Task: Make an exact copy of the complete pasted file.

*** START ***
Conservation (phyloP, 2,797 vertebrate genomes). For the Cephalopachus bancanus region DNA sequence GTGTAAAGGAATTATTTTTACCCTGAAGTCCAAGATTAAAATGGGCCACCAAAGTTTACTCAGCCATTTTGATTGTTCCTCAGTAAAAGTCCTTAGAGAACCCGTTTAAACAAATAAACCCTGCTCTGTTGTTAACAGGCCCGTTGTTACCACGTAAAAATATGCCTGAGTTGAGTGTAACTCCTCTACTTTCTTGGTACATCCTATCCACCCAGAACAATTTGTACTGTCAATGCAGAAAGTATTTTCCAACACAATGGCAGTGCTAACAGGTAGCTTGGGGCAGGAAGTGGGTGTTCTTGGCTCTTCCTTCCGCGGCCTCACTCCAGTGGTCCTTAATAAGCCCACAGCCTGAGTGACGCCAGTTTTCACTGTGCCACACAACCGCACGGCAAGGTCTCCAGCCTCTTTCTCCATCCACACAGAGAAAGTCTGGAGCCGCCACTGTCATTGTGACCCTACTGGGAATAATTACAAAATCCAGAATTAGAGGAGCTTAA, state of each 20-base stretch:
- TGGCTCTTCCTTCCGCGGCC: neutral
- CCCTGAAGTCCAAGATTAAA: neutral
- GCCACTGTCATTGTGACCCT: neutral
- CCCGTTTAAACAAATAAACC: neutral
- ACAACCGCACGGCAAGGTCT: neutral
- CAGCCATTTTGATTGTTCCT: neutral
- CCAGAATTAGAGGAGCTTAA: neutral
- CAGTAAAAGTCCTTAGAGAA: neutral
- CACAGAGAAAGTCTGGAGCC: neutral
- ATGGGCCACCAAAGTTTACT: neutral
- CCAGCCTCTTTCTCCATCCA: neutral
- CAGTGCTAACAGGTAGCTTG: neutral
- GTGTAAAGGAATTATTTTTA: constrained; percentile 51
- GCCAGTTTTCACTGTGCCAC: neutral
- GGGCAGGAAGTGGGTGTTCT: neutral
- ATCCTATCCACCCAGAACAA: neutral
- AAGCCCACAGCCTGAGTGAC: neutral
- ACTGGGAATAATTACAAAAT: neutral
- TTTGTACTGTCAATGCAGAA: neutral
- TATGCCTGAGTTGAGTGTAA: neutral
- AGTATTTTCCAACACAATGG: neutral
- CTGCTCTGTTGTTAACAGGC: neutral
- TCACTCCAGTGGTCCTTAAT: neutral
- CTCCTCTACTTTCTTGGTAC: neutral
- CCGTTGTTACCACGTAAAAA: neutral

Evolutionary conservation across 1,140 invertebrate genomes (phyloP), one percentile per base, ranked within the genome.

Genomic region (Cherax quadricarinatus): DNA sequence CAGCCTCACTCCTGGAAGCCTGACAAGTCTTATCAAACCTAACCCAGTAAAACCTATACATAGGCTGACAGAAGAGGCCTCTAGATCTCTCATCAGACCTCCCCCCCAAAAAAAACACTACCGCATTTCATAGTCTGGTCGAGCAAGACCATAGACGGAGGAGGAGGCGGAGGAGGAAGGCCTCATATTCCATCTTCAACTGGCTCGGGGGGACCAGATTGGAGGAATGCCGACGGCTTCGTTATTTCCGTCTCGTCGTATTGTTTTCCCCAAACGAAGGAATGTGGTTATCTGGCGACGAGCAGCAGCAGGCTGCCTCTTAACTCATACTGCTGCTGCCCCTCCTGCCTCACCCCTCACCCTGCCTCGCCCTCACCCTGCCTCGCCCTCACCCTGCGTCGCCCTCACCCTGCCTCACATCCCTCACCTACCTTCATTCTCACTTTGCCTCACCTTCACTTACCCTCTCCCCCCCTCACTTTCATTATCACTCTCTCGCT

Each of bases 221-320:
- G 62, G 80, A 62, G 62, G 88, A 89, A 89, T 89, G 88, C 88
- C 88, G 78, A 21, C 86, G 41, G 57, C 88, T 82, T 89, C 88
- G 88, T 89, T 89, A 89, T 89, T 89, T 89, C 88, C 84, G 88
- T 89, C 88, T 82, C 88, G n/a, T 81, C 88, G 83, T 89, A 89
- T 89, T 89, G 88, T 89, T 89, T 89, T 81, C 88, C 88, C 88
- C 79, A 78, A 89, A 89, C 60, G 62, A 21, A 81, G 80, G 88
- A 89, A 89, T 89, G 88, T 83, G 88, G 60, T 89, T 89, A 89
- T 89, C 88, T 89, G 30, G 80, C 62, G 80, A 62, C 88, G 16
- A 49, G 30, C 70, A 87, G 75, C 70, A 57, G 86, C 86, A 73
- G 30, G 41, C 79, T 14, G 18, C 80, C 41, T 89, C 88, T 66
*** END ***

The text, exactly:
Conservation (phyloP, 2,797 vertebrate genomes). For the Cephalopachus bancanus region DNA sequence GTGTAAAGGAATTATTTTTACCCTGAAGTCCAAGATTAAAATGGGCCACCAAAGTTTACTCAGCCATTTTGATTGTTCCTCAGTAAAAGTCCTTAGAGAACCCGTTTAAACAAATAAACCCTGCTCTGTTGTTAACAGGCCCGTTGTTACCACGTAAAAATATGCCTGAGTTGAGTGTAACTCCTCTACTTTCTTGGTACATCCTATCCACCCAGAACAATTTGTACTGTCAATGCAGAAAGTATTTTCCAACACAATGGCAGTGCTAACAGGTAGCTTGGGGCAGGAAGTGGGTGTTCTTGGCTCTTCCTTCCGCGGCCTCACTCCAGTGGTCCTTAATAAGCCCACAGCCTGAGTGACGCCAGTTTTCACTGTGCCACACAACCGCACGGCAAGGTCTCCAGCCTCTTTCTCCATCCACACAGAGAAAGTCTGGAGCCGCCACTGTCATTGTGACCCTACTGGGAATAATTACAAAATCCAGAATTAGAGGAGCTTAA, state of each 20-base stretch:
- TGGCTCTTCCTTCCGCGGCC: neutral
- CCCTGAAGTCCAAGATTAAA: neutral
- GCCACTGTCATTGTGACCCT: neutral
- CCCGTTTAAACAAATAAACC: neutral
- ACAACCGCACGGCAAGGTCT: neutral
- CAGCCATTTTGATTGTTCCT: neutral
- CCAGAATTAGAGGAGCTTAA: neutral
- CAGTAAAAGTCCTTAGAGAA: neutral
- CACAGAGAAAGTCTGGAGCC: neutral
- ATGGGCCACCAAAGTTTACT: neutral
- CCAGCCTCTTTCTCCATCCA: neutral
- CAGTGCTAACAGGTAGCTTG: neutral
- GTGTAAAGGAATTATTTTTA: constrained; percentile 51
- GCCAGTTTTCACTGTGCCAC: neutral
- GGGCAGGAAGTGGGTGTTCT: neutral
- ATCCTATCCACCCAGAACAA: neutral
- AAGCCCACAGCCTGAGTGAC: neutral
- ACTGGGAATAATTACAAAAT: neutral
- TTTGTACTGTCAATGCAGAA: neutral
- TATGCCTGAGTTGAGTGTAA: neutral
- AGTATTTTCCAACACAATGG: neutral
- CTGCTCTGTTGTTAACAGGC: neutral
- TCACTCCAGTGGTCCTTAAT: neutral
- CTCCTCTACTTTCTTGGTAC: neutral
- CCGTTGTTACCACGTAAAAA: neutral

Evolutionary conservation across 1,140 invertebrate genomes (phyloP), one percentile per base, ranked within the genome.

Genomic region (Cherax quadricarinatus): DNA sequence CAGCCTCACTCCTGGAAGCCTGACAAGTCTTATCAAACCTAACCCAGTAAAACCTATACATAGGCTGACAGAAGAGGCCTCTAGATCTCTCATCAGACCTCCCCCCCAAAAAAAACACTACCGCATTTCATAGTCTGGTCGAGCAAGACCATAGACGGAGGAGGAGGCGGAGGAGGAAGGCCTCATATTCCATCTTCAACTGGCTCGGGGGGACCAGATTGGAGGAATGCCGACGGCTTCGTTATTTCCGTCTCGTCGTATTGTTTTCCCCAAACGAAGGAATGTGGTTATCTGGCGACGAGCAGCAGCAGGCTGCCTCTTAACTCATACTGCTGCTGCCCCTCCTGCCTCACCCCTCACCCTGCCTCGCCCTCACCCTGCCTCGCCCTCACCCTGCGTCGCCCTCACCCTGCCTCACATCCCTCACCTACCTTCATTCTCACTTTGCCTCACCTTCACTTACCCTCTCCCCCCCTCACTTTCATTATCACTCTCTCGCT

Each of bases 221-320:
- G 62, G 80, A 62, G 62, G 88, A 89, A 89, T 89, G 88, C 88
- C 88, G 78, A 21, C 86, G 41, G 57, C 88, T 82, T 89, C 88
- G 88, T 89, T 89, A 89, T 89, T 89, T 89, C 88, C 84, G 88
- T 89, C 88, T 82, C 88, G n/a, T 81, C 88, G 83, T 89, A 89
- T 89, T 89, G 88, T 89, T 89, T 89, T 81, C 88, C 88, C 88
- C 79, A 78, A 89, A 89, C 60, G 62, A 21, A 81, G 80, G 88
- A 89, A 89, T 89, G 88, T 83, G 88, G 60, T 89, T 89, A 89
- T 89, C 88, T 89, G 30, G 80, C 62, G 80, A 62, C 88, G 16
- A 49, G 30, C 70, A 87, G 75, C 70, A 57, G 86, C 86, A 73
- G 30, G 41, C 79, T 14, G 18, C 80, C 41, T 89, C 88, T 66